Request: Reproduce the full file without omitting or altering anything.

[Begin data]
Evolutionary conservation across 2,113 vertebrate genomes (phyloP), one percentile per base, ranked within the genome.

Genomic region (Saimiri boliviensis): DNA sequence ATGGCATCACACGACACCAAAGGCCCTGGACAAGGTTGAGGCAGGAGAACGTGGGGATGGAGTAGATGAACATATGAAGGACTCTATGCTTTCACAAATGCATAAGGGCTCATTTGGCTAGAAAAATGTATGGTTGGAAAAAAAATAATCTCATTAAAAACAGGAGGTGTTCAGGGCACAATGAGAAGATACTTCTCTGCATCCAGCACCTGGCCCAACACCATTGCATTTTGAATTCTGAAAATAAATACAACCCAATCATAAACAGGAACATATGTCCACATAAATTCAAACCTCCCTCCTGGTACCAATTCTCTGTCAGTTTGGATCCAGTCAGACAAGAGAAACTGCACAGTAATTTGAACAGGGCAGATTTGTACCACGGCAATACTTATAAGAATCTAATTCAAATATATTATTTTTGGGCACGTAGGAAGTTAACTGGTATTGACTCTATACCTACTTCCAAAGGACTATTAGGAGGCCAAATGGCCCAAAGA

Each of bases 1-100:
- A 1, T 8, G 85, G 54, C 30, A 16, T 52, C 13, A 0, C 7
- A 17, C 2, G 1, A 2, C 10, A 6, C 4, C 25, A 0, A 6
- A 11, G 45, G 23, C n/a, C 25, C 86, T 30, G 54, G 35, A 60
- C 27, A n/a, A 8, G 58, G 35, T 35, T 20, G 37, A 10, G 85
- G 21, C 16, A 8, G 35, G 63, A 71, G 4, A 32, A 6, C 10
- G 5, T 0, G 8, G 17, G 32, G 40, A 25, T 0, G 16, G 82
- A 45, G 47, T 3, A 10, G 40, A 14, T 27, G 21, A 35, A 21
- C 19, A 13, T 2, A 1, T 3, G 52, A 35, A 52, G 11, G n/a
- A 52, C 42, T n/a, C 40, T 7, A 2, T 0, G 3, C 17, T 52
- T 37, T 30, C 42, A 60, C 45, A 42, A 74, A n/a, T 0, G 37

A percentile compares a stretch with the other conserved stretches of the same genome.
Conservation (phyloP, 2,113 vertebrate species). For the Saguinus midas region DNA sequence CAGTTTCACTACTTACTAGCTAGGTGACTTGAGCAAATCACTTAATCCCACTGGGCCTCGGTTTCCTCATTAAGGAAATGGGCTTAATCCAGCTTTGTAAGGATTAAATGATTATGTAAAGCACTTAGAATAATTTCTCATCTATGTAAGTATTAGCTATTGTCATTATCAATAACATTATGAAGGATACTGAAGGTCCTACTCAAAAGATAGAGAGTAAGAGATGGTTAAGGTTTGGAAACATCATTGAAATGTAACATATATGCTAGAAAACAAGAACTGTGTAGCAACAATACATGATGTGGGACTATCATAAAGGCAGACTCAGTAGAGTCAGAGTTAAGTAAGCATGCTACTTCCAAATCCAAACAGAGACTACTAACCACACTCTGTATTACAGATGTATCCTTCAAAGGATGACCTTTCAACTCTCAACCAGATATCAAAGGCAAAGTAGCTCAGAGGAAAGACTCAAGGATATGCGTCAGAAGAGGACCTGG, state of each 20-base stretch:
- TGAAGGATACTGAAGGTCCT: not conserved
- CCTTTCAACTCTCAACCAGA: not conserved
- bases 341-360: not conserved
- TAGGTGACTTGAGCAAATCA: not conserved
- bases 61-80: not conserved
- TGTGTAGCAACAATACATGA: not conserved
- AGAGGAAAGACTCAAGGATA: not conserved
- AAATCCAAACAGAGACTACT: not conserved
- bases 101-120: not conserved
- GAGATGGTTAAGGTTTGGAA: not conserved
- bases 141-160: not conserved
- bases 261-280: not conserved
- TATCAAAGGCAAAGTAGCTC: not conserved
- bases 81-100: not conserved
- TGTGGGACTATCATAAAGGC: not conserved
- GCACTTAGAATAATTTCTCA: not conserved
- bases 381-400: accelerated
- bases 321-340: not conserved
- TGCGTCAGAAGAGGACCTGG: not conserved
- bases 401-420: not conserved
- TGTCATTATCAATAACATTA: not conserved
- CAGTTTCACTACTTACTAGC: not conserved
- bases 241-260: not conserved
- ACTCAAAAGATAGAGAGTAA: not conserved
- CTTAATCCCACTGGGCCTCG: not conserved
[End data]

Evolutionary conservation across 2,113 vertebrate genomes (phyloP), one percentile per base, ranked within the genome.

Genomic region (Saimiri boliviensis): DNA sequence ATGGCATCACACGACACCAAAGGCCCTGGACAAGGTTGAGGCAGGAGAACGTGGGGATGGAGTAGATGAACATATGAAGGACTCTATGCTTTCACAAATGCATAAGGGCTCATTTGGCTAGAAAAATGTATGGTTGGAAAAAAAATAATCTCATTAAAAACAGGAGGTGTTCAGGGCACAATGAGAAGATACTTCTCTGCATCCAGCACCTGGCCCAACACCATTGCATTTTGAATTCTGAAAATAAATACAACCCAATCATAAACAGGAACATATGTCCACATAAATTCAAACCTCCCTCCTGGTACCAATTCTCTGTCAGTTTGGATCCAGTCAGACAAGAGAAACTGCACAGTAATTTGAACAGGGCAGATTTGTACCACGGCAATACTTATAAGAATCTAATTCAAATATATTATTTTTGGGCACGTAGGAAGTTAACTGGTATTGACTCTATACCTACTTCCAAAGGACTATTAGGAGGCCAAATGGCCCAAAGA

Each of bases 1-100:
- A 1, T 8, G 85, G 54, C 30, A 16, T 52, C 13, A 0, C 7
- A 17, C 2, G 1, A 2, C 10, A 6, C 4, C 25, A 0, A 6
- A 11, G 45, G 23, C n/a, C 25, C 86, T 30, G 54, G 35, A 60
- C 27, A n/a, A 8, G 58, G 35, T 35, T 20, G 37, A 10, G 85
- G 21, C 16, A 8, G 35, G 63, A 71, G 4, A 32, A 6, C 10
- G 5, T 0, G 8, G 17, G 32, G 40, A 25, T 0, G 16, G 82
- A 45, G 47, T 3, A 10, G 40, A 14, T 27, G 21, A 35, A 21
- C 19, A 13, T 2, A 1, T 3, G 52, A 35, A 52, G 11, G n/a
- A 52, C 42, T n/a, C 40, T 7, A 2, T 0, G 3, C 17, T 52
- T 37, T 30, C 42, A 60, C 45, A 42, A 74, A n/a, T 0, G 37

A percentile compares a stretch with the other conserved stretches of the same genome.
Conservation (phyloP, 2,113 vertebrate species). For the Saguinus midas region DNA sequence CAGTTTCACTACTTACTAGCTAGGTGACTTGAGCAAATCACTTAATCCCACTGGGCCTCGGTTTCCTCATTAAGGAAATGGGCTTAATCCAGCTTTGTAAGGATTAAATGATTATGTAAAGCACTTAGAATAATTTCTCATCTATGTAAGTATTAGCTATTGTCATTATCAATAACATTATGAAGGATACTGAAGGTCCTACTCAAAAGATAGAGAGTAAGAGATGGTTAAGGTTTGGAAACATCATTGAAATGTAACATATATGCTAGAAAACAAGAACTGTGTAGCAACAATACATGATGTGGGACTATCATAAAGGCAGACTCAGTAGAGTCAGAGTTAAGTAAGCATGCTACTTCCAAATCCAAACAGAGACTACTAACCACACTCTGTATTACAGATGTATCCTTCAAAGGATGACCTTTCAACTCTCAACCAGATATCAAAGGCAAAGTAGCTCAGAGGAAAGACTCAAGGATATGCGTCAGAAGAGGACCTGG, state of each 20-base stretch:
- TGAAGGATACTGAAGGTCCT: not conserved
- CCTTTCAACTCTCAACCAGA: not conserved
- bases 341-360: not conserved
- TAGGTGACTTGAGCAAATCA: not conserved
- bases 61-80: not conserved
- TGTGTAGCAACAATACATGA: not conserved
- AGAGGAAAGACTCAAGGATA: not conserved
- AAATCCAAACAGAGACTACT: not conserved
- bases 101-120: not conserved
- GAGATGGTTAAGGTTTGGAA: not conserved
- bases 141-160: not conserved
- bases 261-280: not conserved
- TATCAAAGGCAAAGTAGCTC: not conserved
- bases 81-100: not conserved
- TGTGGGACTATCATAAAGGC: not conserved
- GCACTTAGAATAATTTCTCA: not conserved
- bases 381-400: accelerated
- bases 321-340: not conserved
- TGCGTCAGAAGAGGACCTGG: not conserved
- bases 401-420: not conserved
- TGTCATTATCAATAACATTA: not conserved
- CAGTTTCACTACTTACTAGC: not conserved
- bases 241-260: not conserved
- ACTCAAAAGATAGAGAGTAA: not conserved
- CTTAATCCCACTGGGCCTCG: not conserved